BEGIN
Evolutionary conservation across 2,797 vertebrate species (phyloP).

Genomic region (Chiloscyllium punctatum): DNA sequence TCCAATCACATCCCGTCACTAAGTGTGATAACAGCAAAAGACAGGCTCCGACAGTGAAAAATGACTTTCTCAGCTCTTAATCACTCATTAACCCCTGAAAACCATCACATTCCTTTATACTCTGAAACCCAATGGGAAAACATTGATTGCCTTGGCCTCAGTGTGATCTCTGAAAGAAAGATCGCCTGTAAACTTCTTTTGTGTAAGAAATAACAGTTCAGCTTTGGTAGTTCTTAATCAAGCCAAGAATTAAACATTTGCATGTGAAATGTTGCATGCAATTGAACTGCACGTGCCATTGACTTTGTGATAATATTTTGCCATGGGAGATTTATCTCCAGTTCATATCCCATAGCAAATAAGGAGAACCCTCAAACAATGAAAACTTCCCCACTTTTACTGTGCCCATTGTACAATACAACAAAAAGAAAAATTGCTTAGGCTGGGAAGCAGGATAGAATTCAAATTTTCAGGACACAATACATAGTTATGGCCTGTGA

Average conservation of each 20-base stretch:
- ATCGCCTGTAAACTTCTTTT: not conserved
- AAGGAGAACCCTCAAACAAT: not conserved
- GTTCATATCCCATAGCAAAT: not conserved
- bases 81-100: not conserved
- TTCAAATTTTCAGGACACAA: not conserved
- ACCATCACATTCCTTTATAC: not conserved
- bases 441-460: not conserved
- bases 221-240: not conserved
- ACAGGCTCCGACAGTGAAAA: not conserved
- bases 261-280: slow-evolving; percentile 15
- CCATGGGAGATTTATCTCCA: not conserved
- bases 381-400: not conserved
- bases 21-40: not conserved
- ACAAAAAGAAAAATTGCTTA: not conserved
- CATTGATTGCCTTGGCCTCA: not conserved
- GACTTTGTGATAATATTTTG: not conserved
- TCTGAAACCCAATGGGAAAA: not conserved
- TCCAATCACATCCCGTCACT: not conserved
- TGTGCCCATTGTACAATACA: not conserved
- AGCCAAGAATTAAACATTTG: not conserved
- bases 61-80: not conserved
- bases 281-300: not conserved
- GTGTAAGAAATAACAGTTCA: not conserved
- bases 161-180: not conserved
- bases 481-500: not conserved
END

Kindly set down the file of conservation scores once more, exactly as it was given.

Evolutionary conservation across 2,797 vertebrate species (phyloP).

Genomic region (Chiloscyllium punctatum): DNA sequence TCCAATCACATCCCGTCACTAAGTGTGATAACAGCAAAAGACAGGCTCCGACAGTGAAAAATGACTTTCTCAGCTCTTAATCACTCATTAACCCCTGAAAACCATCACATTCCTTTATACTCTGAAACCCAATGGGAAAACATTGATTGCCTTGGCCTCAGTGTGATCTCTGAAAGAAAGATCGCCTGTAAACTTCTTTTGTGTAAGAAATAACAGTTCAGCTTTGGTAGTTCTTAATCAAGCCAAGAATTAAACATTTGCATGTGAAATGTTGCATGCAATTGAACTGCACGTGCCATTGACTTTGTGATAATATTTTGCCATGGGAGATTTATCTCCAGTTCATATCCCATAGCAAATAAGGAGAACCCTCAAACAATGAAAACTTCCCCACTTTTACTGTGCCCATTGTACAATACAACAAAAAGAAAAATTGCTTAGGCTGGGAAGCAGGATAGAATTCAAATTTTCAGGACACAATACATAGTTATGGCCTGTGA

Average conservation of each 20-base stretch:
- ATCGCCTGTAAACTTCTTTT: not conserved
- AAGGAGAACCCTCAAACAAT: not conserved
- GTTCATATCCCATAGCAAAT: not conserved
- bases 81-100: not conserved
- TTCAAATTTTCAGGACACAA: not conserved
- ACCATCACATTCCTTTATAC: not conserved
- bases 441-460: not conserved
- bases 221-240: not conserved
- ACAGGCTCCGACAGTGAAAA: not conserved
- bases 261-280: slow-evolving; percentile 15
- CCATGGGAGATTTATCTCCA: not conserved
- bases 381-400: not conserved
- bases 21-40: not conserved
- ACAAAAAGAAAAATTGCTTA: not conserved
- CATTGATTGCCTTGGCCTCA: not conserved
- GACTTTGTGATAATATTTTG: not conserved
- TCTGAAACCCAATGGGAAAA: not conserved
- TCCAATCACATCCCGTCACT: not conserved
- TGTGCCCATTGTACAATACA: not conserved
- AGCCAAGAATTAAACATTTG: not conserved
- bases 61-80: not conserved
- bases 281-300: not conserved
- GTGTAAGAAATAACAGTTCA: not conserved
- bases 161-180: not conserved
- bases 481-500: not conserved